One good choice from both respects is continuous piecewise linear interpolation (see this paper for further discussion).

The next figure illustrates piecewise linear interpolation of an arbitrary function on grid points $ 0, 0.2, 0.4, 0.6, 0.8, 1 $

In [3]:
def f(x):
    y1 = 2 * np.cos(6 * x) + np.sin(14 * x)
    return y1 + 2.5

def Af(x):
    return interp(c_grid, f(c_grid), x)

c_grid = np.linspace(0, 1, 6)
f_grid = np.linspace(0, 1, 150)

fig, ax = plt.subplots(figsize=(10, 6))

ax.plot(f_grid, f(f_grid), 'b-', label='true function')
ax.plot(f_grid, Af(f_grid), 'g-', label='linear approximation')
ax.vlines(c_grid, c_grid * 0, f(c_grid), linestyle='dashed', alpha=0.5)

ax.set(xlim=(0, 1), ylim=(0, 6))

Another advantage of piecewise linear interpolation is that it preserves useful shape properties such as monotonicity and concavity/convexity.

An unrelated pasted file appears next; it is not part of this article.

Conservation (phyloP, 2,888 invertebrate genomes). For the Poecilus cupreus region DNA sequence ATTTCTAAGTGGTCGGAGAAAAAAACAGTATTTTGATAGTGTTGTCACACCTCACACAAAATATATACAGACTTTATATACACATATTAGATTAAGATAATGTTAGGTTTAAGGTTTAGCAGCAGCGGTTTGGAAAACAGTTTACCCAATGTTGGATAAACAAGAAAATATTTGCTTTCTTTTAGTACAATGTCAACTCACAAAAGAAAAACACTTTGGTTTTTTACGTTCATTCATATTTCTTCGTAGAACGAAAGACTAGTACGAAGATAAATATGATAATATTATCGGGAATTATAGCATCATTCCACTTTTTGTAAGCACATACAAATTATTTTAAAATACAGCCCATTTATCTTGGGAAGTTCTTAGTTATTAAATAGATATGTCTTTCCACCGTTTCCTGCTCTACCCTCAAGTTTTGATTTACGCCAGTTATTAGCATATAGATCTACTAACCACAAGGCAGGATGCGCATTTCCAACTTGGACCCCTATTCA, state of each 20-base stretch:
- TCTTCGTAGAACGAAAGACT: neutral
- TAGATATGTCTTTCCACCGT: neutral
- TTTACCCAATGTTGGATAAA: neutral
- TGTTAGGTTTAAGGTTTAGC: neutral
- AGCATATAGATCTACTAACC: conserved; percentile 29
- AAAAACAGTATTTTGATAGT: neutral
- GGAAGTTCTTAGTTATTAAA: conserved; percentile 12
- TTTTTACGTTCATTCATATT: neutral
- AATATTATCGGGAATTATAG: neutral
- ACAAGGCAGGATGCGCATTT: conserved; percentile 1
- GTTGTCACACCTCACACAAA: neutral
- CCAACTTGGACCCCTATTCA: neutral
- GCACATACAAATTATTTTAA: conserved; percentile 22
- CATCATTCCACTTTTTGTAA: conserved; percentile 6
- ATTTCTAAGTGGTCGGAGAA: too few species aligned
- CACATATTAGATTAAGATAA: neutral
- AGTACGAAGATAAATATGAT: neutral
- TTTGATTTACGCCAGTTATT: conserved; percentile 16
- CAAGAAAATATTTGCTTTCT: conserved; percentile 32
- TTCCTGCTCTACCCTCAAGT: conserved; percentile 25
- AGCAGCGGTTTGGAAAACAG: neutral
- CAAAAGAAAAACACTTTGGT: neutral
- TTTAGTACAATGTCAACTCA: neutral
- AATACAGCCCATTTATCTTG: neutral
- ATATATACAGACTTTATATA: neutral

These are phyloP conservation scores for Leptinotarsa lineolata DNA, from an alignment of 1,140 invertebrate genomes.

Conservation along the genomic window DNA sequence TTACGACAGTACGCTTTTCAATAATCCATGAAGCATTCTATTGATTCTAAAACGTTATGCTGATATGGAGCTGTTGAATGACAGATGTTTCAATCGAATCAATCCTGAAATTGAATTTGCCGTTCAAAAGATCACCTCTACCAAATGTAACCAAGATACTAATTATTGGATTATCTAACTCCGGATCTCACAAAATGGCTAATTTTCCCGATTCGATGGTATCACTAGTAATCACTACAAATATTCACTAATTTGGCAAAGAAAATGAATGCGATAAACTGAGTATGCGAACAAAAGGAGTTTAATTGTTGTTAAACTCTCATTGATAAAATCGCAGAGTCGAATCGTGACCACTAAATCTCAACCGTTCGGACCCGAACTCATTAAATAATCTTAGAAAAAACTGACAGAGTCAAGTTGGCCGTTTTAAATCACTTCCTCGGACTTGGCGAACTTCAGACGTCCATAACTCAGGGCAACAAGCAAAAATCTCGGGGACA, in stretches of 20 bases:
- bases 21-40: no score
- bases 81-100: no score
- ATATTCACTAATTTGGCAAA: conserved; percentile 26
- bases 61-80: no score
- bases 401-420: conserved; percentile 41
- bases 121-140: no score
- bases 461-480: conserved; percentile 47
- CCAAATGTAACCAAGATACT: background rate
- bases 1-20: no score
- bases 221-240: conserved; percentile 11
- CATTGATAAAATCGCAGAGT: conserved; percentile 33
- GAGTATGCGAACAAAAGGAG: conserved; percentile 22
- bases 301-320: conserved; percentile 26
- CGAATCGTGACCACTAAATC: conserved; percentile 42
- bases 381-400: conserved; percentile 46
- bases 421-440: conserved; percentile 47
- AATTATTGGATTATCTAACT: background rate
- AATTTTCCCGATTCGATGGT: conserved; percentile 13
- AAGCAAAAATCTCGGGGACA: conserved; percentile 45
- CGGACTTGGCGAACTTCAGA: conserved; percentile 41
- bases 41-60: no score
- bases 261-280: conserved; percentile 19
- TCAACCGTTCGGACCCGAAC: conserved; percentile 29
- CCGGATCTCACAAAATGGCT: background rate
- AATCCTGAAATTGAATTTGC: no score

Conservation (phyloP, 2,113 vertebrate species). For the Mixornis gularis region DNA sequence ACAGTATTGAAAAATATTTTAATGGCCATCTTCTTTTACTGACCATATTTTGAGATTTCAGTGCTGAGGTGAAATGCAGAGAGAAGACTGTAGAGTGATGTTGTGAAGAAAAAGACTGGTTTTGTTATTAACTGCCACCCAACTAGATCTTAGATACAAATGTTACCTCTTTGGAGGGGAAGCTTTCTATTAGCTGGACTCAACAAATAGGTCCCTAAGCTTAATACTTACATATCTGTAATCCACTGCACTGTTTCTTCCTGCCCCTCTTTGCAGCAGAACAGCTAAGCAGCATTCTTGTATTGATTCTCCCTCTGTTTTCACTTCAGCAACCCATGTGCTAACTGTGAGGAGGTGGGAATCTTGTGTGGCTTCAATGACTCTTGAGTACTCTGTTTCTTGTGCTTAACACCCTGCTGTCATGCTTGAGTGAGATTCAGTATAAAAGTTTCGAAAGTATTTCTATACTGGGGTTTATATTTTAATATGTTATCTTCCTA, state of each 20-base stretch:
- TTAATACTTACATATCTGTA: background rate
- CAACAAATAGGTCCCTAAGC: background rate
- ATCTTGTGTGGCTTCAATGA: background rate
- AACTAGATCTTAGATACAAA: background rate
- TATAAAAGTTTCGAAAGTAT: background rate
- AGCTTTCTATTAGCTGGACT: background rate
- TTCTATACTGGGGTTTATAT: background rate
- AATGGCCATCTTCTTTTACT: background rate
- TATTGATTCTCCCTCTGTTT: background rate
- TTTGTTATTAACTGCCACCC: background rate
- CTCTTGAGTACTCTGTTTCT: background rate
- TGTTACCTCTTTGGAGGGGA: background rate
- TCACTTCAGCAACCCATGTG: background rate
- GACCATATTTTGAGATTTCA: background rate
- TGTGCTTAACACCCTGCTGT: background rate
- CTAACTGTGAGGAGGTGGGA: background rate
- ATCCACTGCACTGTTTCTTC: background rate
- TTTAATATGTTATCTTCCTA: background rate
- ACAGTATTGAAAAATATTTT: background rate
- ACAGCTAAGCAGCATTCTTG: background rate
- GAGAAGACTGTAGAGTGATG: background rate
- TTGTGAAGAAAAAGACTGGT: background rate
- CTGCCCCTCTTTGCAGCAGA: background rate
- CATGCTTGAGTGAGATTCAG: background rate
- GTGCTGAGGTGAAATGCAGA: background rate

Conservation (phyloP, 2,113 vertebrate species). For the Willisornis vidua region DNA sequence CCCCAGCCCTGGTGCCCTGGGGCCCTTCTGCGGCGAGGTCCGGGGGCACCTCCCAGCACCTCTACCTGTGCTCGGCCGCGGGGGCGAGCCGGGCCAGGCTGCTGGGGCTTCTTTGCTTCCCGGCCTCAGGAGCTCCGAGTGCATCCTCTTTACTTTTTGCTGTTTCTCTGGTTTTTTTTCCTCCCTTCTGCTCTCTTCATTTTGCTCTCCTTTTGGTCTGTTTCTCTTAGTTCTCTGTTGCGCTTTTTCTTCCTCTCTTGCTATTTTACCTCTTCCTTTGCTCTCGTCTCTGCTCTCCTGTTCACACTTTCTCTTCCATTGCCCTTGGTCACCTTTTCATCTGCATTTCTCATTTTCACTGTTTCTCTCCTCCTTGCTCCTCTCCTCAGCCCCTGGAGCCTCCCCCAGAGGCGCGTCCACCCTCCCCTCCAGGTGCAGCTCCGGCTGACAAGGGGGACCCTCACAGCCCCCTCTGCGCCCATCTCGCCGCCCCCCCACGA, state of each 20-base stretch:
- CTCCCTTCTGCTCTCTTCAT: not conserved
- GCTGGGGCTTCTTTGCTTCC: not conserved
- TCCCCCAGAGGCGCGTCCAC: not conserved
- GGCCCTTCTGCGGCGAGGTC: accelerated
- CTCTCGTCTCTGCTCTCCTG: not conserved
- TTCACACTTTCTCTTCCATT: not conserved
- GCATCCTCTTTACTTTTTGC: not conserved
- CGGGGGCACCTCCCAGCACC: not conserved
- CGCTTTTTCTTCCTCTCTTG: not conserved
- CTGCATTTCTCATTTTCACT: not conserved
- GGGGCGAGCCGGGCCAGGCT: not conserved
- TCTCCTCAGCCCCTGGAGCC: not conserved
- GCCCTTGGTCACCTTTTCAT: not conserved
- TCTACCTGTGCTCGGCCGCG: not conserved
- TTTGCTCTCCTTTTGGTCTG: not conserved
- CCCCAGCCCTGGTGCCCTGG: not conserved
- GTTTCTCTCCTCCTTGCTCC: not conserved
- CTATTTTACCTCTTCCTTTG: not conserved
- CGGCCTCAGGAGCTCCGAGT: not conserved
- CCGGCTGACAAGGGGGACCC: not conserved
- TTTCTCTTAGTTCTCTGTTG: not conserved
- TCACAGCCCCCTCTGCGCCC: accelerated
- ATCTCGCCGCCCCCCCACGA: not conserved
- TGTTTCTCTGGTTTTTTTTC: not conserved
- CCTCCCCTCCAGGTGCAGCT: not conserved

Optimal Growth Model

We will hold the primitives of the optimal growth model in a class.

The distribution $ \phi $ of the shock is assumed to be lognormal, and so a draw from $ \exp(\mu + \sigma \zeta) $ when $ \zeta $ is standard normal

In [4]:
class OptimalGrowthModel:

    def __init__(self,
                 f,                # Production function
                 u,                # Utility function
                 β=0.96,           # Discount factor

        self.β, self.μ, self.s = β, μ, s
        self.f, self.u = f, u

        # Set up grid
        self.grid = np.linspace(1e-5, grid_max, grid_size)
        # Store shocks
        self.shocks = np.exp(μ + s * np.random.randn(shock_size))

The Bellman Operator

Here’s a function that generates a Bellman operator using linear interpolation

In [5]:
import numpy as np
from interpolation import interp
from numba import njit, prange
from quantecon.optimize.scalar_maximization import brent_max

def operator_factory(og, parallel_flag=True):
    A function factory for building the Bellman operator, as well as
    a function that computes greedy policies.

    Here og is an instance of OptimalGrowthModel.

    f, u, β = og.f, og.u, og.β
    grid, shocks = og.grid, og.shocks

    def objective(c, v, y):
        The right-hand side of the Bellman equation